September 9, 2013

Garden Series, Part VIII: Carrots and Cucumbers

Recently, I was in the middle of a baking project and realized I had missed lunch.  Also recently, I went on an excursion to H-Mart in the suburbs with a dear friend of mine and loaded up on ingredients not found in the local grocery.  Such a good match, these two occurrences.  Throw in some garden produce, and you've got a late lunch. Or dinner, I'm not picky.

But not to worry, I'm not giving you a recipe with a bunch of hard-to-find ingredients.  In fact, it relies on the American standard of the sweetest, most-hydrogenated peanut butter, which I love despite all its failures.  Of course, you are welcome to use the natural stuff, if you have that sort of thing lying around.

Besides the Jiffy, the most exotic ingredients are soba noodles, Sriracha, and shiitake mushrooms - all of which one can find in the regular grocery store, but probably for twice the cost.  I'm not sure about the Sriracha, though, since I bought a huge bottle of it the last time I went to H-Mart and have never looked back.  It's basically an essential pantry ingredient.

In the pictures, you'll see a pile of fried seaweed with sesame seeds.  This stuff is seriously delicious, but probably far less likely to be found anywhere but the giant Asian grocery in the suburbs.  It turns out that it's best eaten as a snack on the side anyway.  I have no idea what's in it it either, but I'm pretty sure that it's manufactured to have an addictive balance of salt, sugar, and fat that makes it so you can't stop eating it.  You'll never know whether I'm snacking on it right now while I'm writing this.

As for the carrots and cucumbers, I highly recommend getting your hands on homegrown.  I know this isn't necessarily that easy, but homegrown carrots are the best.  They taste really, really good and if you eat conventional baby carrots from the supermarket, you will be really surprised at the carrot-y taste of back yard carrots.  I grow a variety of them because I am still fascinated by purple (Cosmic) and red (Atomic) carrots after my fifth garden.  I grow a few different cucumbers, but my long-standing favorite is Suyo Long.  It's a strange-looking variety that stays crisp, has few seeds, and refreshing cucumber flavor.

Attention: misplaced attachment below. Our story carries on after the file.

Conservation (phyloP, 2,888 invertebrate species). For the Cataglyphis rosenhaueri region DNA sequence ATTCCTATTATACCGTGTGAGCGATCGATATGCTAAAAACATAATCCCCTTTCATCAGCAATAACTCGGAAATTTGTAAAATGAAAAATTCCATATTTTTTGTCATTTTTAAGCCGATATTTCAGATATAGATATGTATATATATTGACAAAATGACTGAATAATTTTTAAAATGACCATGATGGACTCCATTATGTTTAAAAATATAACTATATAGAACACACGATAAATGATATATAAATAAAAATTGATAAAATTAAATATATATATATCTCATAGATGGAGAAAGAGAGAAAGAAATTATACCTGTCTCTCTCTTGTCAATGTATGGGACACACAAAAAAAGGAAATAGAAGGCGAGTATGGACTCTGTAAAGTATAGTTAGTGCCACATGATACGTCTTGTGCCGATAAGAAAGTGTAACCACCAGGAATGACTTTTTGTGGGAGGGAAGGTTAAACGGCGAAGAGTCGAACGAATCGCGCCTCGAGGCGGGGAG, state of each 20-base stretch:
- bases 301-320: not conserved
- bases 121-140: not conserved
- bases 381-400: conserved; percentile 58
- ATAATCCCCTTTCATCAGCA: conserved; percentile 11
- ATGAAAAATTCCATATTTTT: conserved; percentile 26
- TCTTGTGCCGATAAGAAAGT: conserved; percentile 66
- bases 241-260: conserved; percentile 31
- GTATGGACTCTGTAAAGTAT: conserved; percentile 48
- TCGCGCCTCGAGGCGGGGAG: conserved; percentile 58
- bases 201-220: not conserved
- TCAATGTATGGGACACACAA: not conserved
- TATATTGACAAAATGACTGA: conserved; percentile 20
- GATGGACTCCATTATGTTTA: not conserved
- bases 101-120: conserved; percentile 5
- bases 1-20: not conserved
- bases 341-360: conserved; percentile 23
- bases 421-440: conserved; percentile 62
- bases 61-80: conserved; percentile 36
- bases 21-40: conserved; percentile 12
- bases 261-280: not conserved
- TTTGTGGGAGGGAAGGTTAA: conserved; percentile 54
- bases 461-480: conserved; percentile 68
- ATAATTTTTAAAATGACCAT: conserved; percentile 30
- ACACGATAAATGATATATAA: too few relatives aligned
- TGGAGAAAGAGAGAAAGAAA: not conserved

• 1 bundle (serving) soba noodles
  • 2-4 shiitake mushrooms, sliced
  • 1/2 cucumber, seeded and cut into matchsticks
  • 1 carrot, cut into matchsticks
  • large handful mung bean sprouts, picked over and rinsed
  • radishes, or any other vegetable that sounds good (optional), cut into matchsticks/julienned
  • 1/4 avocado, sliced
  • olive oil
  • pinch salt
  • 2 t. peanut butter
  • 2 t. soy sauce
  • Sriracha, to taste

Cook soba noodles according to package directions.  Rinse well under cold, running water and allow to drain.

Heat a scant tablespoon olive oil in skillet over medium heat.  Add shiitakes and stir to coat with oil. Stir in salt and saut√© until thoroughly cooked.  Set aside to cool.

In a small bowl, combine peanut butter, soy sauce, and Sriracha.  In individual serving bowl, toss together noodles, shiitakes, cucumbers, carrots, sprouts, and sauce.  Top with avocado.  Feel free to add more soy sauce and/or Sriracha to season to taste.

Serves one. 

*Later in the week I made a crazy delicious Bacon Pad Thai.  I took no pictures of it, but perhaps round two will surface in a week or two.

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